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Showing posts from January, 2011

About the Hudson debacle

There are some big discussions about forking Hudson. Oracle's latest response seems to have triggered this reply from Hudson's main developer Kohsuke, now hired by CloudBees.

Personally, I don't see all that much negativity in the Oracle message. Actually, it seems very well balanced.

One thing I agree entirely: there is no such thing as a project "renaming". We are talking about a fork. Even if the Jenkins fork becomes the one with the biggest market share, it's still a fork.

This reminds me of the EGCS fork of the GCC which became so good it actually became the next 'official' GCC release. There is still a chance this might happen for Hudson/Jenkins so I don't see why Kohsuke seems so eager to burn all the bridges with Oracle.

I am also part of the "community", using Hudson since before it was so fashionable, and I don't see why should I be so enraged about all this? I guess I am too cynical not to notice that there are two compani…

Slow hardware means lost opportunities and developer frustration

At my first job, after a steady pace of desktop applications, I was asked to make a web application.

It was 2006 and JSP was the big game in town (ah, taglets), Struts had just become a toplevel Apache project, JSF was just starting and Spring Framework was the only same-looking thing, at some 1.x version.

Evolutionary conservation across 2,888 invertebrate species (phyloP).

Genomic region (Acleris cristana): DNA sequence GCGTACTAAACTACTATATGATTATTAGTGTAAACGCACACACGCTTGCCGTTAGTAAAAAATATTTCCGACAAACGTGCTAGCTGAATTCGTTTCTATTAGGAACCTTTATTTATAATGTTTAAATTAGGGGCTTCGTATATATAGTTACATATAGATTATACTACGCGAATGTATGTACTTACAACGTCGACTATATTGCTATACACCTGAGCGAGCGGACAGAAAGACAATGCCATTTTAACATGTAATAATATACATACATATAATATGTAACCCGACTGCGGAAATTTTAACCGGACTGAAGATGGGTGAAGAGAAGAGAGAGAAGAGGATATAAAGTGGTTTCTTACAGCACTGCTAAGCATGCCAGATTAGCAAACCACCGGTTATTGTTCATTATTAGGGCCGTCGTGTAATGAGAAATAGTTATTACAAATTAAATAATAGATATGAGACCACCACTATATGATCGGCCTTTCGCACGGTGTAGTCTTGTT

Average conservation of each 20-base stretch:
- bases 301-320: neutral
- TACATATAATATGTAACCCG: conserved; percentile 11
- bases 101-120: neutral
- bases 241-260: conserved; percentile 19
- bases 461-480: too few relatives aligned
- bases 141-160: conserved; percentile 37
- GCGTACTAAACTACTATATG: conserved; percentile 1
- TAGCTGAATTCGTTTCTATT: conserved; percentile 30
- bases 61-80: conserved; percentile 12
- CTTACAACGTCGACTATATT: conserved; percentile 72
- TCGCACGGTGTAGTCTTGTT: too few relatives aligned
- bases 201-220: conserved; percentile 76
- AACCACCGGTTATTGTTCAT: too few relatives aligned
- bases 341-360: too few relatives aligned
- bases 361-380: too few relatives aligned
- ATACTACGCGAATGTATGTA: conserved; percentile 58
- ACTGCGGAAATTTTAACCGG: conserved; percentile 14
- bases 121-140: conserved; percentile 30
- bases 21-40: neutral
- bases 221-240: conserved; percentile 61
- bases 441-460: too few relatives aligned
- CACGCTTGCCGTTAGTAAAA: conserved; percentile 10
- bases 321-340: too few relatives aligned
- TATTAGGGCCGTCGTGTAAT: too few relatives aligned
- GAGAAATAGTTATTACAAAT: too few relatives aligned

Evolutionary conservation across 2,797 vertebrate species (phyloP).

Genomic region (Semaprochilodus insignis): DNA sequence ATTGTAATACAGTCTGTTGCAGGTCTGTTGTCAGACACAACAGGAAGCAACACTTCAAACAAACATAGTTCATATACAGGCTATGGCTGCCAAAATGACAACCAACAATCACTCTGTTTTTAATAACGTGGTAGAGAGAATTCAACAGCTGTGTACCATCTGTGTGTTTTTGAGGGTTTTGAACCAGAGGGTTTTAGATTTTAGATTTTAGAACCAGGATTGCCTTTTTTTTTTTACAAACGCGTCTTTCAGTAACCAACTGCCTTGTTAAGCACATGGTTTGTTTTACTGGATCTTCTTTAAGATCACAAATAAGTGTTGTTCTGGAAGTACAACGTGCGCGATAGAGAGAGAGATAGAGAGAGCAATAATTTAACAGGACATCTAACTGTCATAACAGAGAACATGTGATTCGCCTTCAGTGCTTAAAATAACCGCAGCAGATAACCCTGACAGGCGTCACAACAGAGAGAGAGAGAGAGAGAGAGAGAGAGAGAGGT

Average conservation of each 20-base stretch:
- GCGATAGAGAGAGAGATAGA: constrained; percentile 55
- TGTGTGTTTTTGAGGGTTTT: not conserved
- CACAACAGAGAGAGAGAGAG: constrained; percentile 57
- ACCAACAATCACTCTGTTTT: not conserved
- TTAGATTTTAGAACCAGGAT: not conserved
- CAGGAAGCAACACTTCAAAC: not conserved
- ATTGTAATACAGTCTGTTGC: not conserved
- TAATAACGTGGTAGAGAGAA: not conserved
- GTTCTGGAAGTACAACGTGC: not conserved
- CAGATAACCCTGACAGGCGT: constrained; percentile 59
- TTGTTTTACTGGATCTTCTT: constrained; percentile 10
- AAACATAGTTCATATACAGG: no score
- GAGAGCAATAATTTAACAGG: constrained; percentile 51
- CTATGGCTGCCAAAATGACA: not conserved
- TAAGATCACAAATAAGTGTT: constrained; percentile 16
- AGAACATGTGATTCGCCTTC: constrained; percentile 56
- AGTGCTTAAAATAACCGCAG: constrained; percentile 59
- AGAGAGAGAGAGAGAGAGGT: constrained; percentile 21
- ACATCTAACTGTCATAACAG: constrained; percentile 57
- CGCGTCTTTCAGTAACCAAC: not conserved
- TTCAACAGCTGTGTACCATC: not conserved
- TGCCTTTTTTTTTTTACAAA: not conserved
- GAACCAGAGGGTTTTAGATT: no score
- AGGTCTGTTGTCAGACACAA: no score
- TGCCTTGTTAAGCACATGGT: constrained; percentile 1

Having worked with Java on the desktop, the options were Java on the server side too or learning something new (I ruled out PHP quite early).

Thus it came to choose between something that seemed very flashy, called OpenLaszlo or a servlet-based Java solution, with PostgreSQL as the database (I didn't like MySQL either).

OpenLaszlo was quite interesting because it compiled to Flash so you could create quite beautiful pages. It would have also mapped quite nicely with the application as we required some rather custom stuff. Also, the site was used by management so charts and other flashy, interactive content would have been welcome.

In the end I picked a Java servlet solution, usi…

The 'miserable programmer paradox' isn't about technology

I've read a blog today which states that there is a miserable programmer paradox:

A good programmer will spend most of his time doing work that he hates, using tools and technologies that he also hates.

And the conclusion seems to be that it's all about the technologies that the programmer is using:

The bad technologies take big chunks of time and concentration. The good technologies take little time and concentration. The programmer has a fixed amount of time and concentration that he can give every day. He must give a bigger piece of the pie to the bad technologies, simply because they require more. In other words, he ends up spending most of his days working with tools and technologies that he hates. Therefore, the good programmer is made miserable.

This conclusion seems flawed because it assumes the programmers have no desires and preferences.

The conclusion reminded me of this interview called Edsger Dijkstra -- Discipline in Thought.